One of the inspirations for this story was watching what happened when Hurricane Katrina isolated parts of New Orleans. Society melted down in what seemed like hours. It was quickly everyone out for themselves. I wondered how that would play out in a larger area, and in a situation that everyone knew would be permanent, unlike New Orleans. Long Island came to mind because it would be physically easy to isolate and give me a rich range of people to use as characters.
How would you describe your creative process while writing this book? Was it stream-of-consciousness writing, or did you first write an outline?
I had a beginning and I had an end. I knew the heroine, and at least one villain. After that, it was stream of consciousness, seat of the pants, organic (however one describes it) writing. But during the process, I have a separate list of plot notes and things that I’ll want to incorporate later. About two-thirds of the way through, I do an outline of what was done so far, and what points to cover before I finish. That really helps me get a better grip on how the story is progressing.
Did your book require a lot of research?
I did a lot of research on viruses, especially polio. Too many post-apocalyptic books completely skip any explanation of the cause of the doom of mankind. It is just there. I wanted the virus to be believable, and since one of the characters is a doctor out for a cure, I had to make what he was doing stand up to scrutiny of any reader with medical knowledge. Fellow author and professional nurse Rita Brandon was a huge help with that part and with all the details about how hospitals run.
From the moment you conceived the idea for the story, to the published book, how long did it take?
This book took over a year. Mid-way through, I was overwhelmed by the world building aspect of it. How would society continue in isolation? How would people make a living if so many jobs were now useless? Who would pay the people like police officers whose jobs were still critical? How would food and electricity get to everyone? It kind of overwhelmed me. Then spent some time subconsciously gearing up for the task, and was finally ready to take it on.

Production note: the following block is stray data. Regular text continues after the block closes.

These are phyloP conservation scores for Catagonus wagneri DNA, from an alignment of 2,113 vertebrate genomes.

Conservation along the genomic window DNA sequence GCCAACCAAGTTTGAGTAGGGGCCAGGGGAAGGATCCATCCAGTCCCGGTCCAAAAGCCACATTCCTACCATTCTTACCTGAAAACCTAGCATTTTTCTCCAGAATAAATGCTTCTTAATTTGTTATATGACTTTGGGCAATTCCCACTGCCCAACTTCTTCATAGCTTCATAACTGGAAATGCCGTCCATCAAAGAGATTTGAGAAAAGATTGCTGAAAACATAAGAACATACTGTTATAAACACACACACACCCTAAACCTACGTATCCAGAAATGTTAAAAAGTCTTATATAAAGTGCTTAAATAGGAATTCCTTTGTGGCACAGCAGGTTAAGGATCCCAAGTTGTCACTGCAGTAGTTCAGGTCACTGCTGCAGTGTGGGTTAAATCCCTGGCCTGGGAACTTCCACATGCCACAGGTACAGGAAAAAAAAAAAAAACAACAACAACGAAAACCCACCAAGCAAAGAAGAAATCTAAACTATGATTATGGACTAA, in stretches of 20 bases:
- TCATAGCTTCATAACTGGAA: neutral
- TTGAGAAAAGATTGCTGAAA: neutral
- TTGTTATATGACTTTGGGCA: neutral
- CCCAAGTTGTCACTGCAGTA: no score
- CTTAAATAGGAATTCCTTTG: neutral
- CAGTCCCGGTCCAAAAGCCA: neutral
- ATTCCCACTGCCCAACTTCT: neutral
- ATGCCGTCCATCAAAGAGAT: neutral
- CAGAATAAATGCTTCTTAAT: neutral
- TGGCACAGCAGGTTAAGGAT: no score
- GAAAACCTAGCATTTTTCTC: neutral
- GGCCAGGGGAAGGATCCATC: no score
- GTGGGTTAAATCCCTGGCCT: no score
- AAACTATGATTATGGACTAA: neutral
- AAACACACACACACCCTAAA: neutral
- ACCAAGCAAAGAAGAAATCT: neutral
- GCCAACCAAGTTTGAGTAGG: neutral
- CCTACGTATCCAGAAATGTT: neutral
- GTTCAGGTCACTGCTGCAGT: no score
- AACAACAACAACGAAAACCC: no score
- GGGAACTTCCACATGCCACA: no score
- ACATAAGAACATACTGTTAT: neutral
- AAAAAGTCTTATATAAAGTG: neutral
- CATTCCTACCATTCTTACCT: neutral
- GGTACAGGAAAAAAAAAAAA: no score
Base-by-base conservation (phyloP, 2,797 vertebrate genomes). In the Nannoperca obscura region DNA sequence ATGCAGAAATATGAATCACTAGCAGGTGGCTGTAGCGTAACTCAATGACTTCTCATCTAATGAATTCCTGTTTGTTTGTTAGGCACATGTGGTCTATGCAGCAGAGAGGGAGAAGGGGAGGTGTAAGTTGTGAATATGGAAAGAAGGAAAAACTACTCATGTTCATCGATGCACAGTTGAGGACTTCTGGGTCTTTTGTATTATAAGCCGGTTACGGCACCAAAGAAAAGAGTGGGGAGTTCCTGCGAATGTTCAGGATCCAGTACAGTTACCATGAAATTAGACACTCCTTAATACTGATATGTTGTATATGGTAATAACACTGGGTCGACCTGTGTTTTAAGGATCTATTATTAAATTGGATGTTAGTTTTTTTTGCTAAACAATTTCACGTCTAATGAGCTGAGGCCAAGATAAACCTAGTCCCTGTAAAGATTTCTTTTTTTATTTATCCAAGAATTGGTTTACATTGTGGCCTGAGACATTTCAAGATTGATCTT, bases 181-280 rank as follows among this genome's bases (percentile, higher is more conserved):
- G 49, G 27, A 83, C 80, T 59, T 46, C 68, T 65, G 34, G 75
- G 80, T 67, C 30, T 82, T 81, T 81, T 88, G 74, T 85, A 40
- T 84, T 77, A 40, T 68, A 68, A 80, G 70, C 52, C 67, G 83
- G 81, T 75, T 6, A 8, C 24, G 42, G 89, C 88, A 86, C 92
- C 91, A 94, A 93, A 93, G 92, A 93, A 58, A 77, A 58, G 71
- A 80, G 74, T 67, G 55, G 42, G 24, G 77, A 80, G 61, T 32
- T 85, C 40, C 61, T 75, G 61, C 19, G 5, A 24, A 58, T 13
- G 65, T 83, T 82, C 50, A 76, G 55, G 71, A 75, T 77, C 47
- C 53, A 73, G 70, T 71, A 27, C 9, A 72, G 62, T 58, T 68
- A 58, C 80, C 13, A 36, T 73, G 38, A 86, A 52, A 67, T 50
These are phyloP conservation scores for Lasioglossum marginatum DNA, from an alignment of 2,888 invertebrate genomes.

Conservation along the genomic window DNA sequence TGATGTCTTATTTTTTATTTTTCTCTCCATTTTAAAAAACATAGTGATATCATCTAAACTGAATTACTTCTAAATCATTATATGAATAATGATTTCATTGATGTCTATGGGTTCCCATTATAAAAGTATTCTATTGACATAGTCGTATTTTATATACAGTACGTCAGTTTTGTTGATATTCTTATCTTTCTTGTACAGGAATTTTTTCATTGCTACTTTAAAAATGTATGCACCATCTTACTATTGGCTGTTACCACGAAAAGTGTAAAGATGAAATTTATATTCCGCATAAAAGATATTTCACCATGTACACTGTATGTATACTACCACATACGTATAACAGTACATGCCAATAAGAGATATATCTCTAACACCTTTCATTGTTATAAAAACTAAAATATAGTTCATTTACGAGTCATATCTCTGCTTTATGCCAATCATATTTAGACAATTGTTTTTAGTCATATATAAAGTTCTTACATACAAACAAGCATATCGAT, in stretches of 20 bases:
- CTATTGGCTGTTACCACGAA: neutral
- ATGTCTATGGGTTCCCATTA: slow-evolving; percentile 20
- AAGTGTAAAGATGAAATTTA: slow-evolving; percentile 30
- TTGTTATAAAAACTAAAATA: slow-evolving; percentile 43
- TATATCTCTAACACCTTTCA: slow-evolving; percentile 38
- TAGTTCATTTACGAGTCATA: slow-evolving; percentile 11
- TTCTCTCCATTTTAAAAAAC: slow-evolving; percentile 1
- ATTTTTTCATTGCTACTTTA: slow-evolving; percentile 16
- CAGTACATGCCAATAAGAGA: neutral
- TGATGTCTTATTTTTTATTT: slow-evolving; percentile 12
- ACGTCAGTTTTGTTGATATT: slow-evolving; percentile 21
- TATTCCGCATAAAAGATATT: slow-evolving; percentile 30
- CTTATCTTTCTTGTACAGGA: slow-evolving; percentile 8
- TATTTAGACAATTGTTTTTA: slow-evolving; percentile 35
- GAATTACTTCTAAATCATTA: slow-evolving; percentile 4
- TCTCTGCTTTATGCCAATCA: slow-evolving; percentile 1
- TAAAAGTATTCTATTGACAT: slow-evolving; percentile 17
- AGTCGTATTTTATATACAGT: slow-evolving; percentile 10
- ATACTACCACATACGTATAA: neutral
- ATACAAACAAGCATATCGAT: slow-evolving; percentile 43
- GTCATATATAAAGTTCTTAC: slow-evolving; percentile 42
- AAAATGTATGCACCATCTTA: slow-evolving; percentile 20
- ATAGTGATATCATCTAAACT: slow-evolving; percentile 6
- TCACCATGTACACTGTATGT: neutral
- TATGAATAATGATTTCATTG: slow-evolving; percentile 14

Describe your working environment.
I’ve written in many different places, but I like the dining room in my house. The dining room window is large and faces south, so there is always sun. I need silence to best concentrate, so it is usually scary quiet until one of the cats needs some attention.
What types of scenes give you the most trouble to write?
The hardest thing I had to write in Q Island was a rape scene. I didn’t want to imagine it as the victim, and I certainly didn’t want to imagine it as the assailant. But it was the turning point for Melanie’s character and I couldn’t find something else as strong to use. It is probably only a page long, but it took me forever.
Do you write non-stop until you have a first draft, or do you edit as you move along?
I complete the first draft, then go back and edit it.
Do you have a website/blog where readers may learn more about you and your work?
I’m at www.russellrjames.com as well as Facebook as Russell R James and Twitter @rrjames14.
Do you have another book on the works? Would you like to tell readers about your current or future projects?
My next book is called the Portal and will be out in June of 2016. Three hundred years ago, the Devil left a portal to Hell on a small island off the Massachusetts coast. He’s back to crack it open and he brought a coven of witches and a gang of thugs with him. Can the town stop him? You’ll have to wait to find out.
As an author, what is your greatest reward?
When a total stranger comes up to me at a convention or a signing and says that something I wrote really moved them emotionally. That makes it all worth it.
Anything else you’d like to say about yourself or your work?
That has to be more than enough. I’m keeping your readers from some excellent cat videos on YouTube.